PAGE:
Thursday, December 20, 2007

Shabby

One of the great things about Britain, apparently, is that it's very easy to set up a new company here. Sometimes you hear that in Britain, you can set up a new company in a day. Woohoo the land of the free market economy, milk & honey, Richard Branson, etc.

In practice it doesn't quite work like that. Not - amazingly - because of government red tape, but due to the MASSIVE BUMBLING INCOMPETENCE of the companies you have to deal with in order to get frivolous perks like a working phone line, an internet connection, a working mobile phone and a business bank account.

The past six weeks have furnished me with enough examples of institutional bungling to fill several instalments of Tony Levene's column in the Money Guardian. Follow me now as I probe the compacted strata of inefficiency lurking beneath the shiny surface of some of our nation's leading 'brands':

Phone line/Internet connection: I ordered two phone lines from BT on the 19th November. They came to install them on the 5th December (two weeks with no phone line or internet connection - luckily Mr BC had his old flat until the 30th, so we could go there for such things). Then it turned out that they could only install one, but that was OK, because at least we had a working phone line and broadband connection. On the 7th December BT engineers came to install the second line, and in doing so broke the first one. They then left without connecting the second line to the house. With no landline and no internet connection, I was completely stuck*. I spent days trying to persuade BT to fix the first line - or just to get through to BT at all. On one occasion I was told that their systems had been down all day, so they couldn't tell me anything. On another, I was on hold for an hour and 20 minutes before giving up.

(Let us pause briefly to reflect on the fact that BT's tagline is 'Bringing it all together'. I propose this be amended to: 'Fucking it all up to an almost unbelievable degree of fuckedupness, then not answering the phone when you call us, while merrily charging you £249.98 as if nothing at all amiss had occurred.')

After a while it occurred to me that I might have more luck persuading them to complete the installation of the second line, but when I phoned them about that they claimed to have no record of me ordering a second line - despite the fact that it was at that point sticking up outside the front door waiting to be connected into the house. Eventually on the 13th December - almost a month after I'd first ordered the lines - a nice man came and fixed up the whole lot, but not before I'd made about a thousand chargeable calls to BT on my mobile. Super.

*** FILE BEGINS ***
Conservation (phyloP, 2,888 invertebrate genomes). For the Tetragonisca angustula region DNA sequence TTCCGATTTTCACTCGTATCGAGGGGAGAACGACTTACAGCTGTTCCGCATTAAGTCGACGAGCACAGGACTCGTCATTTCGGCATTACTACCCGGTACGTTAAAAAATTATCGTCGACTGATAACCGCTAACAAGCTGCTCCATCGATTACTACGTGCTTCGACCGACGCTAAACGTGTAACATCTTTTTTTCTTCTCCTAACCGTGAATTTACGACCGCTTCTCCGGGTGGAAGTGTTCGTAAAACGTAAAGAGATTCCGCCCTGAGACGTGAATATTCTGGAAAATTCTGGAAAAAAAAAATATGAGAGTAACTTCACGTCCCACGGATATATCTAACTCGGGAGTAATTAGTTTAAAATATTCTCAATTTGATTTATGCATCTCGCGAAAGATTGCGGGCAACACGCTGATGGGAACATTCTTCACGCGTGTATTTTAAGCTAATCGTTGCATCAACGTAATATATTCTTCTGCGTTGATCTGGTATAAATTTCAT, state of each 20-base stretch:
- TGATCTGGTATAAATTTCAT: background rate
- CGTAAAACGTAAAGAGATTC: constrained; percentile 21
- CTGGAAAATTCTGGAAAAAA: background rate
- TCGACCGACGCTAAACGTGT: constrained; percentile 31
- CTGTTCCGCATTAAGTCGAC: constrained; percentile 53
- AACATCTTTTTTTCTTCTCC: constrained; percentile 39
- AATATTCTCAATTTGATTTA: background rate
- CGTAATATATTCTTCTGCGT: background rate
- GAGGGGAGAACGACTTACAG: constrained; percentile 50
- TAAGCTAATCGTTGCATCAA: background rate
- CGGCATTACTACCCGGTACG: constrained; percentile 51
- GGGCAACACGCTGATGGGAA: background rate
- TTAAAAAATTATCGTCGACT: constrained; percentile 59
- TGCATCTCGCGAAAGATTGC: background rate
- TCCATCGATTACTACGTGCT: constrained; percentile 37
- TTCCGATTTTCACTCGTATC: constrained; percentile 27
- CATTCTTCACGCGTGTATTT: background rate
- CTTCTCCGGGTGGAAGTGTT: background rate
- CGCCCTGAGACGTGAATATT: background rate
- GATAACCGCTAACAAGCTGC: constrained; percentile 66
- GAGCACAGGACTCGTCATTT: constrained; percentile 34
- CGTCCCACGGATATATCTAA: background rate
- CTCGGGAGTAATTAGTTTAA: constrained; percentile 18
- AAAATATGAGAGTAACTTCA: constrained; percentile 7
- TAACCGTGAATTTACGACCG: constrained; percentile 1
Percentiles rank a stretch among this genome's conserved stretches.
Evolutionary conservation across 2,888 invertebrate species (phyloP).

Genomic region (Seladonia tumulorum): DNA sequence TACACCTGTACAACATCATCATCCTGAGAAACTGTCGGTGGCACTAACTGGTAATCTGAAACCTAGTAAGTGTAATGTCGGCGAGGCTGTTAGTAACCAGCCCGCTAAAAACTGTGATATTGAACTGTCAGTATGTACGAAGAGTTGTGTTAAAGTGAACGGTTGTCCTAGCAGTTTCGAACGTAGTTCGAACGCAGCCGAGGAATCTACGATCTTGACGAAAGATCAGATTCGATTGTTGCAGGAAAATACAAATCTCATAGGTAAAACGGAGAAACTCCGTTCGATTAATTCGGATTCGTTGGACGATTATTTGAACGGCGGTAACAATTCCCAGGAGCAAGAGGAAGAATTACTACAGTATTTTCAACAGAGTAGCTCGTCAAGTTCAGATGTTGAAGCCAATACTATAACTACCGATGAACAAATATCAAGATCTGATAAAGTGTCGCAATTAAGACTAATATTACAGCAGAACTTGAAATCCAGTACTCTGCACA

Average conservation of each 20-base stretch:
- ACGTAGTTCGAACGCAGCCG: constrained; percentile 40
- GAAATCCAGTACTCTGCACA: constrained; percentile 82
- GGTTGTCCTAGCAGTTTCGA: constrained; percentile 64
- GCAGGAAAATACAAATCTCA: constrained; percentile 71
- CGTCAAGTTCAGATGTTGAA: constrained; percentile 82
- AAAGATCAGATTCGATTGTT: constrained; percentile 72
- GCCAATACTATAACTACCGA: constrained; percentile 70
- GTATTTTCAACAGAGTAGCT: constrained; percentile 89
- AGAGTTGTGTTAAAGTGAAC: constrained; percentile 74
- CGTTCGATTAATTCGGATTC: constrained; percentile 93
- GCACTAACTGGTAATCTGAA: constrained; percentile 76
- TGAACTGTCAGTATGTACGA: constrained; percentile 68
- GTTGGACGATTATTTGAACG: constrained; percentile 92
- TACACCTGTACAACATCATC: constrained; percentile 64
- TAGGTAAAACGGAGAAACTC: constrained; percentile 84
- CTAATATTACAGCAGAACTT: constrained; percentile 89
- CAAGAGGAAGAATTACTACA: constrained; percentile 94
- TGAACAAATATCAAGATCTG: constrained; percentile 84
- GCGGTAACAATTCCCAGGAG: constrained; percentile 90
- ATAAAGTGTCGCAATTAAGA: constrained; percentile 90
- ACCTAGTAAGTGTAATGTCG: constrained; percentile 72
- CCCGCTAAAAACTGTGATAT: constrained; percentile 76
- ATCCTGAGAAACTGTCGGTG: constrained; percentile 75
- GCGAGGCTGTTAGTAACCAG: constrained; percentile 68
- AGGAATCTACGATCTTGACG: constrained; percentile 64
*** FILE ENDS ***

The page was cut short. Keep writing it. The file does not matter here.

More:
(* During this period I spent a lot of time in Falmouth's free wi-fi enabled bars, and can thoroughly recommend the tea in the Q Bar and the interior décor in the Townhouse - and the early 90s indie soundtracks playing in both of them.)

Mobile Phone: I went into Phones4U to upgrade my embarrassingly retro mobile phone to a shiny new model with a camera and everything. The girl in the shop recommended I move from T-Mobile to Orange, as Orange has better reception in Falmouth. I spent an hour in the shop going through the whole procedure of moving my number to the new network, setting up a direct debit for monthly payments, etc. The shop girl presented me with my new phone, plus - for some reason - a second, free, pay-as-you-go phone with £20 loaded on to it, and the promise of £120 cashback from Orange for moving to their network. A week later my number hadn't moved across to the new phone, so I phoned Orange, who had no record of me asking for a transfer, and no record of any direct debit being set up either. So I had to go through the whole procedure again. The pay-as-you-go phone doesn't work, and the £120 cashback hasn't appeared. However, it does appear that I am paying Phones4U for insurance on both phones.

(Phones4U's tagline: 'We'll find the right deal 4U'. I propose this be amended to 'We'll find the right deal for us'.)

Bank Account: I first went into Abbey in Chiswick on the 5th November to set up a business account. They asked me to come back on the 8th at 10am. When I asked if there was anything in particular I had to bring, the girl told me 'there's a kind of number - you'll need that.' She then fetched a colleague who confirmed that this number would be my company registration number. I duly returned on the 8th at 10am with my certificate of incorporation and various other proofs of identity, to be told by another lady that I didn't need an appointment, and that her colleagues didn't really know anything about business banking and had told me all the wrong things.